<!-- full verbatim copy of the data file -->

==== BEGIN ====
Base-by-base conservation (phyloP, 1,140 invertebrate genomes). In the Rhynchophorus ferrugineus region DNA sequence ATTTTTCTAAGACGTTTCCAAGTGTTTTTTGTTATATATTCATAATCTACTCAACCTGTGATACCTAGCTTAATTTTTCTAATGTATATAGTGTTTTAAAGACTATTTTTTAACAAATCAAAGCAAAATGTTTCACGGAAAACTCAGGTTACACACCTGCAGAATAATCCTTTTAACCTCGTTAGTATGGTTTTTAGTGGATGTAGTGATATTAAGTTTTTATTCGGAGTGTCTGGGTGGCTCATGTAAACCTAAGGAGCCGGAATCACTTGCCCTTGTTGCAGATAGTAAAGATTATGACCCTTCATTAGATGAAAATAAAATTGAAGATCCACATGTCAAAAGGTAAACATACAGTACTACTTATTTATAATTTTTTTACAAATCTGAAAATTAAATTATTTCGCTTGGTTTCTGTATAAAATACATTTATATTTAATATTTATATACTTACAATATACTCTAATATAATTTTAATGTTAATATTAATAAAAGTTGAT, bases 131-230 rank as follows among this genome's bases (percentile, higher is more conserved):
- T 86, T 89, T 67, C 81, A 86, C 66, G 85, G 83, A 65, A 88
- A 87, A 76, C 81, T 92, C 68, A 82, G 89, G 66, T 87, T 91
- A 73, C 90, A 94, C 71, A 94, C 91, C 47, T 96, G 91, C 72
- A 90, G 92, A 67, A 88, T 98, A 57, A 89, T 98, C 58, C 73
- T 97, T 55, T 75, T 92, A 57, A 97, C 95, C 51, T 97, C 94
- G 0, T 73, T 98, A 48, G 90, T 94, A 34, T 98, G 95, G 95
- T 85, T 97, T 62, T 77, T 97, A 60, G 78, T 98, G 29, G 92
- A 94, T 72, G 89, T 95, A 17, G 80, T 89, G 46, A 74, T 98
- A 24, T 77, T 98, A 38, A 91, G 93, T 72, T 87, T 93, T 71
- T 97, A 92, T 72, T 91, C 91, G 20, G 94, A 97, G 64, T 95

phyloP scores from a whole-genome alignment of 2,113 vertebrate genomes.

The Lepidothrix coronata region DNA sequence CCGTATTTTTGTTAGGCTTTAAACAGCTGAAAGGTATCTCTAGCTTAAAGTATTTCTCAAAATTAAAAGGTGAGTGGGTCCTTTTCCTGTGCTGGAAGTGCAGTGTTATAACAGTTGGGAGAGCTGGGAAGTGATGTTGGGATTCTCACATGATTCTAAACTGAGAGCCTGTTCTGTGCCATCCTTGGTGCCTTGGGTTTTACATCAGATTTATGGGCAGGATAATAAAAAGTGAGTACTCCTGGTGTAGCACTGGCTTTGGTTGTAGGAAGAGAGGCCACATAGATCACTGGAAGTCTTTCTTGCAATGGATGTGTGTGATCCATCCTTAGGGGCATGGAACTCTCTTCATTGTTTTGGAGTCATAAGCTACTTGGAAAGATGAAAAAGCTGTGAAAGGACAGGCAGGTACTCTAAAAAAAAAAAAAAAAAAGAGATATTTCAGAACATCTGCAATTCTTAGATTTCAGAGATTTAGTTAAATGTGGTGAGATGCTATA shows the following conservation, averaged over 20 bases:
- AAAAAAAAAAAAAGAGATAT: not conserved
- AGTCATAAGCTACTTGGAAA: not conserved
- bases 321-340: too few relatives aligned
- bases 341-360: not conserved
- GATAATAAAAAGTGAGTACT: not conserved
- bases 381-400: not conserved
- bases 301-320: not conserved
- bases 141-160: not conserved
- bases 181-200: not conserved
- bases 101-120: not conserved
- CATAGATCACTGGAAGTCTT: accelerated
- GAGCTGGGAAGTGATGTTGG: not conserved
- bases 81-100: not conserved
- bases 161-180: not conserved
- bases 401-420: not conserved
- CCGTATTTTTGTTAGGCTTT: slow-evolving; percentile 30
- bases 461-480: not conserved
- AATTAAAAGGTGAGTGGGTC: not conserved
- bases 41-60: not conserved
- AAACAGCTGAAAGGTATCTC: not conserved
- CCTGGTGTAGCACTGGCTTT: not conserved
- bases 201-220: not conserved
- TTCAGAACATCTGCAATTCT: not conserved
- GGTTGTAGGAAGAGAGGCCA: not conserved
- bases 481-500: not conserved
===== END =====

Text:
Base-by-base conservation (phyloP, 1,140 invertebrate genomes). In the Rhynchophorus ferrugineus region DNA sequence ATTTTTCTAAGACGTTTCCAAGTGTTTTTTGTTATATATTCATAATCTACTCAACCTGTGATACCTAGCTTAATTTTTCTAATGTATATAGTGTTTTAAAGACTATTTTTTAACAAATCAAAGCAAAATGTTTCACGGAAAACTCAGGTTACACACCTGCAGAATAATCCTTTTAACCTCGTTAGTATGGTTTTTAGTGGATGTAGTGATATTAAGTTTTTATTCGGAGTGTCTGGGTGGCTCATGTAAACCTAAGGAGCCGGAATCACTTGCCCTTGTTGCAGATAGTAAAGATTATGACCCTTCATTAGATGAAAATAAAATTGAAGATCCACATGTCAAAAGGTAAACATACAGTACTACTTATTTATAATTTTTTTACAAATCTGAAAATTAAATTATTTCGCTTGGTTTCTGTATAAAATACATTTATATTTAATATTTATATACTTACAATATACTCTAATATAATTTTAATGTTAATATTAATAAAAGTTGAT, bases 131-230 rank as follows among this genome's bases (percentile, higher is more conserved):
- T 86, T 89, T 67, C 81, A 86, C 66, G 85, G 83, A 65, A 88
- A 87, A 76, C 81, T 92, C 68, A 82, G 89, G 66, T 87, T 91
- A 73, C 90, A 94, C 71, A 94, C 91, C 47, T 96, G 91, C 72
- A 90, G 92, A 67, A 88, T 98, A 57, A 89, T 98, C 58, C 73
- T 97, T 55, T 75, T 92, A 57, A 97, C 95, C 51, T 97, C 94
- G 0, T 73, T 98, A 48, G 90, T 94, A 34, T 98, G 95, G 95
- T 85, T 97, T 62, T 77, T 97, A 60, G 78, T 98, G 29, G 92
- A 94, T 72, G 89, T 95, A 17, G 80, T 89, G 46, A 74, T 98
- A 24, T 77, T 98, A 38, A 91, G 93, T 72, T 87, T 93, T 71
- T 97, A 92, T 72, T 91, C 91, G 20, G 94, A 97, G 64, T 95

phyloP scores from a whole-genome alignment of 2,113 vertebrate genomes.

The Lepidothrix coronata region DNA sequence CCGTATTTTTGTTAGGCTTTAAACAGCTGAAAGGTATCTCTAGCTTAAAGTATTTCTCAAAATTAAAAGGTGAGTGGGTCCTTTTCCTGTGCTGGAAGTGCAGTGTTATAACAGTTGGGAGAGCTGGGAAGTGATGTTGGGATTCTCACATGATTCTAAACTGAGAGCCTGTTCTGTGCCATCCTTGGTGCCTTGGGTTTTACATCAGATTTATGGGCAGGATAATAAAAAGTGAGTACTCCTGGTGTAGCACTGGCTTTGGTTGTAGGAAGAGAGGCCACATAGATCACTGGAAGTCTTTCTTGCAATGGATGTGTGTGATCCATCCTTAGGGGCATGGAACTCTCTTCATTGTTTTGGAGTCATAAGCTACTTGGAAAGATGAAAAAGCTGTGAAAGGACAGGCAGGTACTCTAAAAAAAAAAAAAAAAAAGAGATATTTCAGAACATCTGCAATTCTTAGATTTCAGAGATTTAGTTAAATGTGGTGAGATGCTATA shows the following conservation, averaged over 20 bases:
- AAAAAAAAAAAAAGAGATAT: not conserved
- AGTCATAAGCTACTTGGAAA: not conserved
- bases 321-340: too few relatives aligned
- bases 341-360: not conserved
- GATAATAAAAAGTGAGTACT: not conserved
- bases 381-400: not conserved
- bases 301-320: not conserved
- bases 141-160: not conserved
- bases 181-200: not conserved
- bases 101-120: not conserved
- CATAGATCACTGGAAGTCTT: accelerated
- GAGCTGGGAAGTGATGTTGG: not conserved
- bases 81-100: not conserved
- bases 161-180: not conserved
- bases 401-420: not conserved
- CCGTATTTTTGTTAGGCTTT: slow-evolving; percentile 30
- bases 461-480: not conserved
- AATTAAAAGGTGAGTGGGTC: not conserved
- bases 41-60: not conserved
- AAACAGCTGAAAGGTATCTC: not conserved
- CCTGGTGTAGCACTGGCTTT: not conserved
- bases 201-220: not conserved
- TTCAGAACATCTGCAATTCT: not conserved
- GGTTGTAGGAAGAGAGGCCA: not conserved
- bases 481-500: not conserved